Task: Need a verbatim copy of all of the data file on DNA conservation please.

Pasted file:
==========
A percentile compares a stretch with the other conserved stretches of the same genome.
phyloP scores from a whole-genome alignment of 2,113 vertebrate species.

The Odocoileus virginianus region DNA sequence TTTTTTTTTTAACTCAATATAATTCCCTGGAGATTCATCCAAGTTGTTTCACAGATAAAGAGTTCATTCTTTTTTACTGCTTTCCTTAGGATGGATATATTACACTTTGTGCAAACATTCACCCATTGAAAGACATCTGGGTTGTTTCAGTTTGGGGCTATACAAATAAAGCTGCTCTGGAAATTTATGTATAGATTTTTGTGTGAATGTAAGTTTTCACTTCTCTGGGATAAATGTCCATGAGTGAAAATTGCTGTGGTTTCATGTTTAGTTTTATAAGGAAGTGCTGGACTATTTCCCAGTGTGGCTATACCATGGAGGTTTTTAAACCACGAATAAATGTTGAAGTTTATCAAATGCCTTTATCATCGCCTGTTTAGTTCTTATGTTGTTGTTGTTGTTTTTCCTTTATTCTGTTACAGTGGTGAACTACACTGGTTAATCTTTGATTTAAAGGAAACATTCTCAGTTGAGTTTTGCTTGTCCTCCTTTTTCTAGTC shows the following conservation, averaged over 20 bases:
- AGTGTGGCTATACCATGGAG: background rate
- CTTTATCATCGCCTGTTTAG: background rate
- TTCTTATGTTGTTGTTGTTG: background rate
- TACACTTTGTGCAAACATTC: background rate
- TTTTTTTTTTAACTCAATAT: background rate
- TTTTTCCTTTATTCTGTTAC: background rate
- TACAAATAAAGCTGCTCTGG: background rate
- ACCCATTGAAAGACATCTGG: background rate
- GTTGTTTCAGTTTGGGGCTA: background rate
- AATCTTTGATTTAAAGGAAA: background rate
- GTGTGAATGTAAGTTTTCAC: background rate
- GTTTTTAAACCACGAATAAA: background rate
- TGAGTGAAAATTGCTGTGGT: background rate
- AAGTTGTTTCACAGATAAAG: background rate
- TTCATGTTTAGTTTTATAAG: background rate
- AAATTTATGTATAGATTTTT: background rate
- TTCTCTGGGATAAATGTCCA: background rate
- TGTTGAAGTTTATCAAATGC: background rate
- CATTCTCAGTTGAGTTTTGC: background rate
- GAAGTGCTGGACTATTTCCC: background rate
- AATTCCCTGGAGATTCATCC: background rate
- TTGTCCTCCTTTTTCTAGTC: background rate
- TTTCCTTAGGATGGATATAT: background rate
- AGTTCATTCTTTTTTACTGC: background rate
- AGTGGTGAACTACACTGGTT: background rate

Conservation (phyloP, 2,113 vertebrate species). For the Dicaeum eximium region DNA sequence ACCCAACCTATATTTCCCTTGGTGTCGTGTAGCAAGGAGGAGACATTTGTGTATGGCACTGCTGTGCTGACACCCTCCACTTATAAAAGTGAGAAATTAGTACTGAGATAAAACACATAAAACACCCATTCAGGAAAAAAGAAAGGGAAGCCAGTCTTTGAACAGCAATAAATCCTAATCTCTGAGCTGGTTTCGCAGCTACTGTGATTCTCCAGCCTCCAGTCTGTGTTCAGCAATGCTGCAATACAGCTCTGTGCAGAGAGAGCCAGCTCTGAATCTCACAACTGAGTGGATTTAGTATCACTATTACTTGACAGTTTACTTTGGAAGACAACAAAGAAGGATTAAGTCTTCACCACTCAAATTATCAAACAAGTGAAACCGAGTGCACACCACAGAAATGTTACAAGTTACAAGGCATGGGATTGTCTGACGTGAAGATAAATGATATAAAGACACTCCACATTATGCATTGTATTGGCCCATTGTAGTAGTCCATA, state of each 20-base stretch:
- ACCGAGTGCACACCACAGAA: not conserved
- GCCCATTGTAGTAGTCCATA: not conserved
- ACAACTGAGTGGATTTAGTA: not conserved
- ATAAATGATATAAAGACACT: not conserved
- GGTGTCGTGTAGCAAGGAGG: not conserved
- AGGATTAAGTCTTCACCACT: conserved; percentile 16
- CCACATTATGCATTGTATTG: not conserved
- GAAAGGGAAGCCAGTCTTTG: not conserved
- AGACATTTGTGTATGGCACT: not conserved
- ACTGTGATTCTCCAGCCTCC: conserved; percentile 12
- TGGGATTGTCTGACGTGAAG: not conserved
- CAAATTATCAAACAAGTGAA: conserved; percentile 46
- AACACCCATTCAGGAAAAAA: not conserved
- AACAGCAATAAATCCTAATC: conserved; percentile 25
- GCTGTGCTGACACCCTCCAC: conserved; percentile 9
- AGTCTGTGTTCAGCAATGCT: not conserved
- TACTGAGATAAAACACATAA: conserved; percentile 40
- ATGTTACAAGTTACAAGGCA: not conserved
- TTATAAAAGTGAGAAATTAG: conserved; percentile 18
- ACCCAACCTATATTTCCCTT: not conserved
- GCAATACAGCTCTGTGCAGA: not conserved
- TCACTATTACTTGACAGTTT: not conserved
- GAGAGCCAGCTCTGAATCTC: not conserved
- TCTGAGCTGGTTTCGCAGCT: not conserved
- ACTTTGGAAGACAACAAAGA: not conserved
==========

A percentile compares a stretch with the other conserved stretches of the same genome.
phyloP scores from a whole-genome alignment of 2,113 vertebrate species.

The Odocoileus virginianus region DNA sequence TTTTTTTTTTAACTCAATATAATTCCCTGGAGATTCATCCAAGTTGTTTCACAGATAAAGAGTTCATTCTTTTTTACTGCTTTCCTTAGGATGGATATATTACACTTTGTGCAAACATTCACCCATTGAAAGACATCTGGGTTGTTTCAGTTTGGGGCTATACAAATAAAGCTGCTCTGGAAATTTATGTATAGATTTTTGTGTGAATGTAAGTTTTCACTTCTCTGGGATAAATGTCCATGAGTGAAAATTGCTGTGGTTTCATGTTTAGTTTTATAAGGAAGTGCTGGACTATTTCCCAGTGTGGCTATACCATGGAGGTTTTTAAACCACGAATAAATGTTGAAGTTTATCAAATGCCTTTATCATCGCCTGTTTAGTTCTTATGTTGTTGTTGTTGTTTTTCCTTTATTCTGTTACAGTGGTGAACTACACTGGTTAATCTTTGATTTAAAGGAAACATTCTCAGTTGAGTTTTGCTTGTCCTCCTTTTTCTAGTC shows the following conservation, averaged over 20 bases:
- AGTGTGGCTATACCATGGAG: background rate
- CTTTATCATCGCCTGTTTAG: background rate
- TTCTTATGTTGTTGTTGTTG: background rate
- TACACTTTGTGCAAACATTC: background rate
- TTTTTTTTTTAACTCAATAT: background rate
- TTTTTCCTTTATTCTGTTAC: background rate
- TACAAATAAAGCTGCTCTGG: background rate
- ACCCATTGAAAGACATCTGG: background rate
- GTTGTTTCAGTTTGGGGCTA: background rate
- AATCTTTGATTTAAAGGAAA: background rate
- GTGTGAATGTAAGTTTTCAC: background rate
- GTTTTTAAACCACGAATAAA: background rate
- TGAGTGAAAATTGCTGTGGT: background rate
- AAGTTGTTTCACAGATAAAG: background rate
- TTCATGTTTAGTTTTATAAG: background rate
- AAATTTATGTATAGATTTTT: background rate
- TTCTCTGGGATAAATGTCCA: background rate
- TGTTGAAGTTTATCAAATGC: background rate
- CATTCTCAGTTGAGTTTTGC: background rate
- GAAGTGCTGGACTATTTCCC: background rate
- AATTCCCTGGAGATTCATCC: background rate
- TTGTCCTCCTTTTTCTAGTC: background rate
- TTTCCTTAGGATGGATATAT: background rate
- AGTTCATTCTTTTTTACTGC: background rate
- AGTGGTGAACTACACTGGTT: background rate

Conservation (phyloP, 2,113 vertebrate species). For the Dicaeum eximium region DNA sequence ACCCAACCTATATTTCCCTTGGTGTCGTGTAGCAAGGAGGAGACATTTGTGTATGGCACTGCTGTGCTGACACCCTCCACTTATAAAAGTGAGAAATTAGTACTGAGATAAAACACATAAAACACCCATTCAGGAAAAAAGAAAGGGAAGCCAGTCTTTGAACAGCAATAAATCCTAATCTCTGAGCTGGTTTCGCAGCTACTGTGATTCTCCAGCCTCCAGTCTGTGTTCAGCAATGCTGCAATACAGCTCTGTGCAGAGAGAGCCAGCTCTGAATCTCACAACTGAGTGGATTTAGTATCACTATTACTTGACAGTTTACTTTGGAAGACAACAAAGAAGGATTAAGTCTTCACCACTCAAATTATCAAACAAGTGAAACCGAGTGCACACCACAGAAATGTTACAAGTTACAAGGCATGGGATTGTCTGACGTGAAGATAAATGATATAAAGACACTCCACATTATGCATTGTATTGGCCCATTGTAGTAGTCCATA, state of each 20-base stretch:
- ACCGAGTGCACACCACAGAA: not conserved
- GCCCATTGTAGTAGTCCATA: not conserved
- ACAACTGAGTGGATTTAGTA: not conserved
- ATAAATGATATAAAGACACT: not conserved
- GGTGTCGTGTAGCAAGGAGG: not conserved
- AGGATTAAGTCTTCACCACT: conserved; percentile 16
- CCACATTATGCATTGTATTG: not conserved
- GAAAGGGAAGCCAGTCTTTG: not conserved
- AGACATTTGTGTATGGCACT: not conserved
- ACTGTGATTCTCCAGCCTCC: conserved; percentile 12
- TGGGATTGTCTGACGTGAAG: not conserved
- CAAATTATCAAACAAGTGAA: conserved; percentile 46
- AACACCCATTCAGGAAAAAA: not conserved
- AACAGCAATAAATCCTAATC: conserved; percentile 25
- GCTGTGCTGACACCCTCCAC: conserved; percentile 9
- AGTCTGTGTTCAGCAATGCT: not conserved
- TACTGAGATAAAACACATAA: conserved; percentile 40
- ATGTTACAAGTTACAAGGCA: not conserved
- TTATAAAAGTGAGAAATTAG: conserved; percentile 18
- ACCCAACCTATATTTCCCTT: not conserved
- GCAATACAGCTCTGTGCAGA: not conserved
- TCACTATTACTTGACAGTTT: not conserved
- GAGAGCCAGCTCTGAATCTC: not conserved
- TCTGAGCTGGTTTCGCAGCT: not conserved
- ACTTTGGAAGACAACAAAGA: not conserved